BERLIN – German lawmakers are set to pass legislation Friday to fine social-media companies up to $57 million for failing to quickly delete hate speech, libel and other illegal content, one of the most aggressive efforts in the West to regulate content posted online.
Continue Reading Below
Alphabet Inc.'s Google, Facebook Inc. and civil-rights groups criticized the law, warning it would stifle freedom of speech by encouraging social networks to delete controversial but legal posts. The law, some critics warned, could set the stage for authoritarian regimes to force tech firms to remove more content faster.
The law, on course to pass through Germany's lower house of parliament Friday, would take effect Oct. 1. Large social networks such as Facebook and Twitter Inc. would be required to delete "clearly illegal" content within 24 hours, while having the ability to set up an industry self-regulating body for processing borderline cases within one week.
The law's quick passage -- the bill was introduced by the Justice Ministry in March -- illustrates the scramble across Europe to ratchet up pressure on tech companies to remove terrorist content and hate speech. It also reflects fears among European politicians that their democracies are vulnerable to propaganda campaigns spread via social media.
The new liability could test Facebook, Google and Twitter's highly automated business models by forcing them to deploy more human expertise to make fine judgment calls on myriad individual posts. How they tackle this challenge could in turn set a costly template for the policing of social network posts world-wide.
"We cannot accept that social networks ignore our laws," German Justice Minister Heiko Maas said. "They can no longer allow their infrastructure to be abused for committing crimes."
Continue Reading Below
But Susan Benesch, who studies ways to fight hate speech at Harvard University's Berkman Center for Internet and Society, said the 24-hour time frame set by the law would lead internet companies to process complaints using algorithms "that are not yet up to the task."
"The German bill would likely push internet companies into massive, over-broad censorship," she said. "We can expect more, even more restrictive laws, in Europe and other parts of the world, especially if the German law passes."
Tech executives, for their part, say they already do a lot to police their platforms for hate speech and terrorist propaganda. But one executive said that the new German law would hurt those efforts by forcing companies to shift resources away from their own efforts to focus on compliance with the German law.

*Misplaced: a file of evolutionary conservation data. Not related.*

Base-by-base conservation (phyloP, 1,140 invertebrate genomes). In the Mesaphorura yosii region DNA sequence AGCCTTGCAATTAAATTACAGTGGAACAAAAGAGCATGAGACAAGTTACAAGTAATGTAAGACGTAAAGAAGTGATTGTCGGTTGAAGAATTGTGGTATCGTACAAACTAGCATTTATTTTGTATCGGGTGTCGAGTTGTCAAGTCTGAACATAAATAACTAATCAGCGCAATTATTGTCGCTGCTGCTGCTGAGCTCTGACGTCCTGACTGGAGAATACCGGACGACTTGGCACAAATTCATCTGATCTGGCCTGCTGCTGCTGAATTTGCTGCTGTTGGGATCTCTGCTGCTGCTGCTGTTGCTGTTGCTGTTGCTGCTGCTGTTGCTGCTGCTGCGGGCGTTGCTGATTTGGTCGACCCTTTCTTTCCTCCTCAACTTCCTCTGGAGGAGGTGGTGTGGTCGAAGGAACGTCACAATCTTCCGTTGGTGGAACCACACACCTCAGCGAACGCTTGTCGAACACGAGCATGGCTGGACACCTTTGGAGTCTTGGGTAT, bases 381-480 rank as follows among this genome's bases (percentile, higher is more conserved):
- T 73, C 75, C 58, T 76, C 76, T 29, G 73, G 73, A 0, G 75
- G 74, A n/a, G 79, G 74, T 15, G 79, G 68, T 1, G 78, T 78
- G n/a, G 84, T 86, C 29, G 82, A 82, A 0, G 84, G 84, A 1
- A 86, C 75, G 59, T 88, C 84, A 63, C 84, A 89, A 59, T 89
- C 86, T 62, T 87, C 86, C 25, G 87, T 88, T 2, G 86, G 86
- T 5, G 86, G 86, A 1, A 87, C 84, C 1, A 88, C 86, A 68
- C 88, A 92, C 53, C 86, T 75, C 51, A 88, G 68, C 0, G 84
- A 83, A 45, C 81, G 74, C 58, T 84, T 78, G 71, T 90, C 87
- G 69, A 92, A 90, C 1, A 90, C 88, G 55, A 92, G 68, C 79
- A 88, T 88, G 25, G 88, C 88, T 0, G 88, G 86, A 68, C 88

Facebook said it already planned to increase its team examining user complaints to 7,500 from 4,500 world-wide and to more than 700 from 600 for Germany. Earlier this year, it told German parliament the law could lead to "the deletion of legitimate posts" because "even large social networks will not be able to implement completely legally sound and effective processes to examine all complaints within the short time-frame."
Google told the Justice Ministry that it fields 200,000 user complaints globally a day on its YouTube video platform and that the tight deadlines and potential fines would create "a significant incentive to delete any content immediately after a complaint."
Mr. Maas counters that overzealous deletion of posts by social networks isn't a concern because internet companies have a business interest in allowing as much content as possible.
"Social networks won't risk losing their users, who will surely turn away if their posts are constantly being unjustly deleted," Mr. Maas said in a statement.
Mr. Maas in 2015 helped set up a voluntary program in which Facebook, Google and Twitter agreed to delete most hate speech reported by German users within 24 hours. But in March, Mr. Maas said a study commissioned by his ministry had found that Facebook and Twitter were too slow.
The new legislation details 22 sections of the criminal code social networks will have to help enforce. Among them: laws banning libel, character defamation, hate speech, insults against religions, offensive statements and privacy violations.
After the recent terrorist attacks in London and Manchester, British Prime Minister Theresa May called for new regulations, and potentially fines, to force tech firms to remove terrorist propaganda more quickly from their platforms. Later in the month, she was joined by French President Emmanuel Macron, who called tech firms' efforts "insufficient."
But Germany's new law goes farther than any other in Western Europe by forcing tech companies to set up a system for users to flag illegal content and threatening fines for noncompliance. Until now, Brussels and other European governments have generally settled for a voluntary approach.
Indeed, earlier this month, the European Union's executive arm reported improvement from those voluntary efforts, saying that tech companies had boosted removal of illegal content including terrorist propaganda 59% of the time when it was flagged for review, up from a rate of 28% six months ago.
Civil-rights groups, meanwhile, say the German law will embolden undemocratic regimes to make their own efforts to require global social networks to enforce domestic laws.
"This is a great opportunity for authoritarian states," said Johannes Baldauf of the Amadeu Antonio Stiftung, a German foundation that fights hate speech but opposes the legislation.
Deepa Seetharaman in San Francisco contributed to this article.
Write to Anton Troianovski at firstname.lastname@example.org and Sam Schechner at email@example.com
(END) Dow Jones Newswires
June 29, 2017 13:49 ET (17:49 GMT)